New Delhi: With US, Russia and China competing neck and neck for decades to have missiles that travel at hypersonic speed, generally defined as Mach 5 or greater, the Defence Advanced Research Projects Agency (DARPA) of US announced that it had successfully carried out the second flight test of Raytheon Technologies Hypersonic Air Breathing Weapons Concept (HAWC).
Intercontinental ballistic missiles (ICBMs) meet that definition when they re-enter the atmosphere from space. But because they arc along a predictable ballistic path, like a bullet, they lack the element of surprise. In contrast, hypersonic weapons such as China’s Waverider manoeuvre aerodynamically, enabling them to dodge defences and keep an adversary guessing about the target.
Since the dawn of the Cold War, the Pentagon has periodically thrown its weight behind the development of manoeuvrable hypersonic weapons, only to shy away when technological hurdles such as propulsion, control and heat resistance proved daunting.
“You see a flurry of activity, a lot of investment, and then we conclude it’s a bridge too far,” said aerospace engineer Mark Lewis, director of defence research and engineering for modernization at the U.S. Department of Defence (DOD). “The community was underfunded and largely forgotten for many years,” observed Daniel DeLaurentis, director of Purdue University’s Institute for Global Security and Defense Innovation.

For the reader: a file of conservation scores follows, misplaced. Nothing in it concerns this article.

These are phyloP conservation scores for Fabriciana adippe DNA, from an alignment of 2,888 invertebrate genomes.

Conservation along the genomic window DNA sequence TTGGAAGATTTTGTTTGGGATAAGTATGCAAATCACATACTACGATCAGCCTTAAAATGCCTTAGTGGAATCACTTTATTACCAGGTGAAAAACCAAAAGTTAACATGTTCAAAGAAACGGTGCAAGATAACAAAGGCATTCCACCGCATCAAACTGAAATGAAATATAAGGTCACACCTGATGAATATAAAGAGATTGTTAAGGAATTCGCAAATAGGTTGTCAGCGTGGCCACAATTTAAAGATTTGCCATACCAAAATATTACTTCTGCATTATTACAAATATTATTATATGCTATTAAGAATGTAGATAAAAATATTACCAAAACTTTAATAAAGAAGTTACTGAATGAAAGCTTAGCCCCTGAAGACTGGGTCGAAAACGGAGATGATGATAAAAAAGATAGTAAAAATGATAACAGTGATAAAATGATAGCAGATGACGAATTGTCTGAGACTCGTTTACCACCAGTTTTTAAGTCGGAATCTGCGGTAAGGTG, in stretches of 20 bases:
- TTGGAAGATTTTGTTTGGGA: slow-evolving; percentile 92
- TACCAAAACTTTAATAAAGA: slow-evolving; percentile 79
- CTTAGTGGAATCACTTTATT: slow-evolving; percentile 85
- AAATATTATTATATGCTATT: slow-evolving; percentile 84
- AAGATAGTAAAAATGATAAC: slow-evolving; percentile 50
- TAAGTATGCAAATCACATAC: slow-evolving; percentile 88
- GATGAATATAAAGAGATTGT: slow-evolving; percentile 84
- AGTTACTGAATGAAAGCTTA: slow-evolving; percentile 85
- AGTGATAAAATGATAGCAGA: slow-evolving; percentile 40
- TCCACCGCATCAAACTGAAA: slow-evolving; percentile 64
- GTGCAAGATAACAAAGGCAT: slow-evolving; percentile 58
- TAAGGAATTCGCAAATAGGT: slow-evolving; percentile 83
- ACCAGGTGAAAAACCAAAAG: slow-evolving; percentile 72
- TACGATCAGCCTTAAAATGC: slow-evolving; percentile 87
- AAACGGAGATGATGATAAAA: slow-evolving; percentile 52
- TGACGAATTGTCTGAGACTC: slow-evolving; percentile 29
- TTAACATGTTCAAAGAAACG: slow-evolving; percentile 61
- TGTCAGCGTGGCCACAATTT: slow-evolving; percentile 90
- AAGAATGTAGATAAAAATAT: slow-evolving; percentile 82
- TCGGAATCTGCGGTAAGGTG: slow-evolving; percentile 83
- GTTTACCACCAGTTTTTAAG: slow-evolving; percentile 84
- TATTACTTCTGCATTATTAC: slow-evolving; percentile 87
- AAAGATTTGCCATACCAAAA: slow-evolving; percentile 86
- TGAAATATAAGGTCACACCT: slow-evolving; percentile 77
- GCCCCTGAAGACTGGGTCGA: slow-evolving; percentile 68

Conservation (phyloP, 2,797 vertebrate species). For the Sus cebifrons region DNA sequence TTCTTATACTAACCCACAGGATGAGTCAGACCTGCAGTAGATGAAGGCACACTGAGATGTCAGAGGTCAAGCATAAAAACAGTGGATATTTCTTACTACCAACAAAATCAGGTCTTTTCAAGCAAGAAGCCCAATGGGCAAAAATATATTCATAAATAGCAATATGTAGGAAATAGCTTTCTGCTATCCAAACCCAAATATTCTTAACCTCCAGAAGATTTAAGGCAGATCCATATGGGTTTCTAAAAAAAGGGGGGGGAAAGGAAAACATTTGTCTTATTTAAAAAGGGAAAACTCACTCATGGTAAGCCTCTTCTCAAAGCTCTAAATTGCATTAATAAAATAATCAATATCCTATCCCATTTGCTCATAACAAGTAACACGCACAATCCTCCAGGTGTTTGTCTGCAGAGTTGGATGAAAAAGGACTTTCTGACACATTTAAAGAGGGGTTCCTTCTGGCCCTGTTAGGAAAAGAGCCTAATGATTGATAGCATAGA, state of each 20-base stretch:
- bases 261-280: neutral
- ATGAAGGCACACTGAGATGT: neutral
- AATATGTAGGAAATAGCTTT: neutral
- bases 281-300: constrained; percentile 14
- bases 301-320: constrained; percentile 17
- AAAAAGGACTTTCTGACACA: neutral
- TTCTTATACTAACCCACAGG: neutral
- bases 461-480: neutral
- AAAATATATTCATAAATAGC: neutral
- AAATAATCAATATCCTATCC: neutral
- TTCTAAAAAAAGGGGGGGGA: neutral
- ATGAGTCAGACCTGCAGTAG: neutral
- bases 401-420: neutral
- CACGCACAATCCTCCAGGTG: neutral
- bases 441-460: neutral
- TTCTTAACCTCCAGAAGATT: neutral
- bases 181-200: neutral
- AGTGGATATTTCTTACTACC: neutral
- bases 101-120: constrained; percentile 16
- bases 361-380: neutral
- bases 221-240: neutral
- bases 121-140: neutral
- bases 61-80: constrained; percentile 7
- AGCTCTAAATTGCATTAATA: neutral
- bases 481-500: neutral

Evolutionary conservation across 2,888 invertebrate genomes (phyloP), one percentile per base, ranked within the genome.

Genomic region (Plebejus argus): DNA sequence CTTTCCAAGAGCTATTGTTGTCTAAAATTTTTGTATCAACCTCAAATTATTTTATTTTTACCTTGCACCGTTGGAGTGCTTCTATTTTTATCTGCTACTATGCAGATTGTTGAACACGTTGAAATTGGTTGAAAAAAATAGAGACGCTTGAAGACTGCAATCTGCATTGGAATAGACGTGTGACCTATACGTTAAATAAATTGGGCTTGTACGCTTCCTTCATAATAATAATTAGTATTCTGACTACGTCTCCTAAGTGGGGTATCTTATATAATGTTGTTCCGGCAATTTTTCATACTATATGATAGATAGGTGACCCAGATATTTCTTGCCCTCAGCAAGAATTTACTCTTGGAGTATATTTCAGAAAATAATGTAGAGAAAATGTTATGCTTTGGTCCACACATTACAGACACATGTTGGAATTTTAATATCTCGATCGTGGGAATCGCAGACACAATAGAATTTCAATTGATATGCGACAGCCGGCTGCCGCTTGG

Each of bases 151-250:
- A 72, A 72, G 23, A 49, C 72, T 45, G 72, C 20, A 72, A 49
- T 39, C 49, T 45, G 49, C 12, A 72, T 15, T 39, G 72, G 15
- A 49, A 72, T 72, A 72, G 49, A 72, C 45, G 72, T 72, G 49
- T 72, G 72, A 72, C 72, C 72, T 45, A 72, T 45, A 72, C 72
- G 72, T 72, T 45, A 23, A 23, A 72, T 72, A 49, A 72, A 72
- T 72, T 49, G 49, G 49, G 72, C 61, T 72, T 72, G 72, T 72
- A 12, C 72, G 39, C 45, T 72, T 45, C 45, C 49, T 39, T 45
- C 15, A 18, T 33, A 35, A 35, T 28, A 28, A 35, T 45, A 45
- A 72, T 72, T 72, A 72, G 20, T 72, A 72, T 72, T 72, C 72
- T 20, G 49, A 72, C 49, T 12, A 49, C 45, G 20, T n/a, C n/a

Now, DOD is leading a new charge, pouring more than $1 billion annually into hypersonic research with the motivation for this being the competition from China and Russia and even though the programme has been largely kept under wraps, all three nations appear to have made substantial progress in overcoming key obstacles, such as protecting hypersonic craft from savage frictional heating.
The hypersonic cruise missile, running at five times more speed than the speed of sound, is presently the fastest missile in the world. HAWC missiles are powered by a scramjet engine, designed to perform in the extreme conditions experienced by hypersonic weapons as they travel and manoeuvre at speeds above Mach 5. The test occurred in early July, and the agency said in a July 18 statement it expanded its understanding of the weapon’s engine capability and met all of its test parameters.
“This most recent test allowed exploration of more of the flight and scramjet engine operating envelopes,” program manager Andrew Knoedler said. “DARPA demonstrations are always about learning, whether it’s in the interest of feasibility or practicality, and this time we certainly got new information that will further improve performance.”
Surely not to be left behind in the race for hypersonic missile, India joined the club when in 2020, DRDO successfully tested a Hypersonic Technology Demonstrated Vehicle (HSTDV). During the tests, hypersonic air-breathing scramjet technology was demonstrated.
India has developed its own cryogenic engine and has demonstrated in a 23-second flight. There are plans to make a hypersonic cruise missile using HSTDV. Hypersonic weapons systems with medium-to-long range capabilities are also expected to be available in the next four years.